Not Your Average Chem Class
Bemoaning chemistry lab after chemistry lab that required him to take one mystery white powder and turn it into another white mystery powder, Thomas Umile, PhD, knew he couldn’t have his students suffer through the same cycle during their undergraduate careers.
In Dr. Umile’s organic chemistry labs, students are expected to apply the theory to real-world experiments, including a recent experiment that had students investigate how and why scorpions glow when exposed to ultraviolet light
Dr. Umile joined the biology program at Gwynedd Mercy University as assistant professor of chemistry in the Division of Natural and Computational Sciences in fall 2014. He received a bachelor's and master's degree in biochemistry/chemistry from the University of Scranton and a doctoral degree in chemistry from Princeton University. He joins Gwynedd Mercy University from Villanova University where he taught in the Chemistry Department as a postdoctoral fellow.
"I am really lucky to be here. This division is so collaborative and I am very immersed in the biology program and faculty. As a chemist, it allows me to be more applied and make stronger connections to what the students need in this program than I could at larger institutions," Dr. Umile said.
With class sizes less than 10 students, Dr. Umile is able to design his instruction around not only what the students are learning in their other classes, but what fields they are interested in post-graduation.
His unique spin on teaching the fundamental principles of chemistry with different examples keeps students engaged. By showing them how the concepts can apply to their careers, it removes the stigma that chemistry is only useful for chemists.
“I was really worried about Organic Chemistry because I kept hearing about how difficult it is. Dr. U. has great enthusiasm and a method of teaching difficult concepts that really brings them to life and makes them easier to understand,” Sophomore Biology student Amanda Pirrone said.
To even better prepare his students for the current climate in science, Dr. Umile teaches students about sustainability through experiments. Before when chemists were told to make something there were no concerns to waste and long-term impact on the environment. Today, all of those factors are considered.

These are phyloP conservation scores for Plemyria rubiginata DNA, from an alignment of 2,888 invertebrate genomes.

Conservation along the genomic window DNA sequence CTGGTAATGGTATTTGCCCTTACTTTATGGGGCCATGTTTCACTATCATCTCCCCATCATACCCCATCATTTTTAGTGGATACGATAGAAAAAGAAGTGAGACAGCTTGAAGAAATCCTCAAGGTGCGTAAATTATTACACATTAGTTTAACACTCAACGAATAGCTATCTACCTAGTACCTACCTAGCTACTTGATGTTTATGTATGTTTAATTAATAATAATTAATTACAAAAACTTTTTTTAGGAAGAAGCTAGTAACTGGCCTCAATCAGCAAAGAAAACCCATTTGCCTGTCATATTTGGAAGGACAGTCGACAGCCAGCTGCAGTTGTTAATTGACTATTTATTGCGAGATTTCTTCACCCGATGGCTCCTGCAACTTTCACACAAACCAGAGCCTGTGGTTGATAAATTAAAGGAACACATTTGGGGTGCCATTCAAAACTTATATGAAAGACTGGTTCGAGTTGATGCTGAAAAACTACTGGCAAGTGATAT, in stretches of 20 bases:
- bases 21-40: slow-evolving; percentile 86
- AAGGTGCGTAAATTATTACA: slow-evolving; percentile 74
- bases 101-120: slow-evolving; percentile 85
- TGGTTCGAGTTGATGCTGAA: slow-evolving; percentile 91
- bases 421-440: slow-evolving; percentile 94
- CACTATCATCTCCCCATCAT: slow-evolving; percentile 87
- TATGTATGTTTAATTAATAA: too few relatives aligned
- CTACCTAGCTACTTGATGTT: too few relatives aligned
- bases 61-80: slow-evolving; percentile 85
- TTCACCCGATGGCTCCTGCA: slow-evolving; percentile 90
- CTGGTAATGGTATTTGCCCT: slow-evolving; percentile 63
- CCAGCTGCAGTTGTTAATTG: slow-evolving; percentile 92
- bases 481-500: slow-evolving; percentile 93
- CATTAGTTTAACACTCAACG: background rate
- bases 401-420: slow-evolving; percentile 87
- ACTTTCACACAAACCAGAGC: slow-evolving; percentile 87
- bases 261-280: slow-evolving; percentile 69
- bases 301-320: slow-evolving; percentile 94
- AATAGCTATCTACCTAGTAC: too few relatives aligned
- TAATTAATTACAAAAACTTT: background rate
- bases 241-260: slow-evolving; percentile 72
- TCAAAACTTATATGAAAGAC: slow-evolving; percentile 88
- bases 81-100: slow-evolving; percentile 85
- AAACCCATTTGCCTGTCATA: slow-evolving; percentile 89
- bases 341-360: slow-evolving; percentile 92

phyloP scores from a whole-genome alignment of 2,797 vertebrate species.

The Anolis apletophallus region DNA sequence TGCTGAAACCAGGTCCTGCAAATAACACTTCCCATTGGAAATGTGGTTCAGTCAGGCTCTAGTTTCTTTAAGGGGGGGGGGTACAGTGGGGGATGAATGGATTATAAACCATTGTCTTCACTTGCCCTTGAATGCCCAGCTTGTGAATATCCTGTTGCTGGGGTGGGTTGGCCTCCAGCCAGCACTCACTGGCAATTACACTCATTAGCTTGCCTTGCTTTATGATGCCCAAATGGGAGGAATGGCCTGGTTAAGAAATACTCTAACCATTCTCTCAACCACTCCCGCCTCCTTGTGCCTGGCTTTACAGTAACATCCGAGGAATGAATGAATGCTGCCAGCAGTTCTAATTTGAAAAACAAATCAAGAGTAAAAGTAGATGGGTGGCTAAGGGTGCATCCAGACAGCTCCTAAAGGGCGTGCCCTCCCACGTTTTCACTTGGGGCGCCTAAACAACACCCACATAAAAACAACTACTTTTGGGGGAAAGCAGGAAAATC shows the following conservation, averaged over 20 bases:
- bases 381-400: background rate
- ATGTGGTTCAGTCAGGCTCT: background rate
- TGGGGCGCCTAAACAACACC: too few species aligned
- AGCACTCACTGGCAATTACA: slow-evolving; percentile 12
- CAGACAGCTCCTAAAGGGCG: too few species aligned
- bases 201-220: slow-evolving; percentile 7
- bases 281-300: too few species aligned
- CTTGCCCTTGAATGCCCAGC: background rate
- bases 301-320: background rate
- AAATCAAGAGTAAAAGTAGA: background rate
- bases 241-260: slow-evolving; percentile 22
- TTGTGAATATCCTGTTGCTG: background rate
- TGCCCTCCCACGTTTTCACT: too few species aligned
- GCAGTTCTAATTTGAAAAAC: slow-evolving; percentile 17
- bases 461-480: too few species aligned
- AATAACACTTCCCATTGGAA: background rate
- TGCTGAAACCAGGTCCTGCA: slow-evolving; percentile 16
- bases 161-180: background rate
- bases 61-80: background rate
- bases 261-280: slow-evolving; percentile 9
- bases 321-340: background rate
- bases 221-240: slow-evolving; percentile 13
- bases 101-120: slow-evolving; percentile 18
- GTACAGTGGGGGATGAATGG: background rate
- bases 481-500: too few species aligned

Dr. Umile had students in his Organic Chemistry class perform an experiment without using a solvent and an acidic catalyst – two key principles behind green chemistry. Instead, students used one of the liquid components as its own solvent and polymer beads infused with acidic qualities.
As an added bonus, the compound the students made was fluorescent and glowed under UV light. The compound is naturally found in scorpions’ exoskeleton. This makes it easy for ecologists to find them in a dark desert.
“Students learned how to make this from scratch. That technique is used in research. Part of identifying a compound when it's novel is you make that compound from scratch to compare it to the natural source. Sometimes you have to make something from scratch to prove what you found,” Dr. Umile said.
Like any teacher, Dr. Umile’s hope is that students take what they learned in his classroom and apply it to their career. But for the time being, he would be just as happy if his students went home and bragged to their friends about how fun their chemistry labs are.
Next up in Organic Chemistry II…the creation of glow sticks.